Most family disputes with farm/ranch transition/succession usually go back to poor or improper communication within the family. Most of these disputes could be avoided with better communication. One way to improve communication is to have a family meeting at the beginning of the process. Here are some thoughts on having this meeting:
- Be sure that the grandparents, or the decision makers of the family, are on the same page. Do they want and/or are they willing to value the input from the rest of the family? Are they ready to put together a plan for their assets? They have to agree first.
- For the first meeting – and first meeting only – invite all adult family members to participate. Provide electronic means for those not able to attend in person. Be sure to include both on-farm and off-farm (or ranch) family members. This includes grandparents, parents, spouses, grandchildren (of adult age).
- The purpose of this first meeting is to get input only. It needs to be tightly controlled. When giving input, there need to be strict ground rules. Things like:
- No evaluation of suggestions. Members of the family have to listen to all ideas. No one gets to criticize any idea brought forward.
- When giving input, no member of the family is allowed to dominate the discussion. Meaning that all members are given the chance for input prior to any member giving input the second, or third time. Take notes, record the ideas.
- Take notes, record the ideas.
- There will need to be follow-up meetings. For those decision-making gatherings, the Golden Rule should apply. The Golden Rule, in this case, is: Those who have the gold, make the rule.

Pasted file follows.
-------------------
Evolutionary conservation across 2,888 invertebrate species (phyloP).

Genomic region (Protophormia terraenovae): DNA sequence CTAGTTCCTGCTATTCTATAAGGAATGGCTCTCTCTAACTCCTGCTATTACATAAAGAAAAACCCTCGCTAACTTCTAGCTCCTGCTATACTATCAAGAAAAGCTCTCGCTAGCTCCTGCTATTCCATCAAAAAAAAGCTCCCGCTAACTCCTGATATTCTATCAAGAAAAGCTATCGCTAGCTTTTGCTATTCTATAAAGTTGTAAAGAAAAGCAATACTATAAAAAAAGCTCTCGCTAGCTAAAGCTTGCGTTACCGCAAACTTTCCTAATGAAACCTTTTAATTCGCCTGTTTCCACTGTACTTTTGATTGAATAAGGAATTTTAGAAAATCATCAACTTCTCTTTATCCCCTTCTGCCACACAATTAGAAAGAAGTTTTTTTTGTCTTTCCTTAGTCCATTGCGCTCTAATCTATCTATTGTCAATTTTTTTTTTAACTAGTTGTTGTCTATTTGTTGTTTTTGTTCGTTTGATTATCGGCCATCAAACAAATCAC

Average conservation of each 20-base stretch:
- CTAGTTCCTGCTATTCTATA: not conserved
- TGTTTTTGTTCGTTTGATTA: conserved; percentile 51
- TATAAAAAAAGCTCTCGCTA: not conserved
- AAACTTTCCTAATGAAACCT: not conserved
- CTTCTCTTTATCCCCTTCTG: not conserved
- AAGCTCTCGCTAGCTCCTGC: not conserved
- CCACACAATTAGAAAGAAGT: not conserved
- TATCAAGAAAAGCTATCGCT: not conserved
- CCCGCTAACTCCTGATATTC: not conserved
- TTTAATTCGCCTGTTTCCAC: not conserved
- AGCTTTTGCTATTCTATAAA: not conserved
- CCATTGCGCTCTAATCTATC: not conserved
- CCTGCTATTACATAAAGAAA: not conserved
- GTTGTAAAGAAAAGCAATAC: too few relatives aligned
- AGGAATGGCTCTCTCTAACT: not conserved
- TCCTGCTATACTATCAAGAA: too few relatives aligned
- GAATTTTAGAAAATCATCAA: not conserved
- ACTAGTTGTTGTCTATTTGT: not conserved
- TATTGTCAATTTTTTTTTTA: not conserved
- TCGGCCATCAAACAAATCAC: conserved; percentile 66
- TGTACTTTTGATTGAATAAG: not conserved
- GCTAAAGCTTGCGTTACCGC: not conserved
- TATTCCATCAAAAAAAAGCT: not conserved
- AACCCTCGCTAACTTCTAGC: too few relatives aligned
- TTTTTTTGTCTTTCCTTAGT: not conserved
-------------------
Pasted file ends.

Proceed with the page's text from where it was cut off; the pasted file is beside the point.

- So the number of people at follow-up meetings will be drastically reduced. Maybe the decisions are made by Grandpa and Grandma – no one else.
- Or, if decision makers include the children, the recommendation is that no spouses or grandchildren be included in the decision-making portion of the discussion.
- The vision for the transfer of the farm/ranch business or distribution of assets should be developed prior to thinking about the tool that will be used to execute this plan. Too often families worry about the trust, LLC, or the will and confusion reigns. Have a plan**. A competent lawyer will help execute the plan with the correct tools after the plan is laid out.
**Have a Plan:
- If the farm/ranch business is ending, then the plan will consist of details about how to end the operation and how to disperse assets, to whom and when.
- If the farm/ranch business is continuing to another generation, then the plan will need to consider how assets are to be transferred. Consideration would need to be given to having appropriate income for the older generation, income for the succeeding generation, and proper consideration of the non-farm/ranch family members.
For more information, please refer to: Fairness in the Farm/Ranch Estate Planning at: https://agecon.unl.edu/succession/succession-fairness-estate-planning.pdf
Extension Educator, Succession Education
Department of Agricultural Economics
University of Nebraska-Lincoln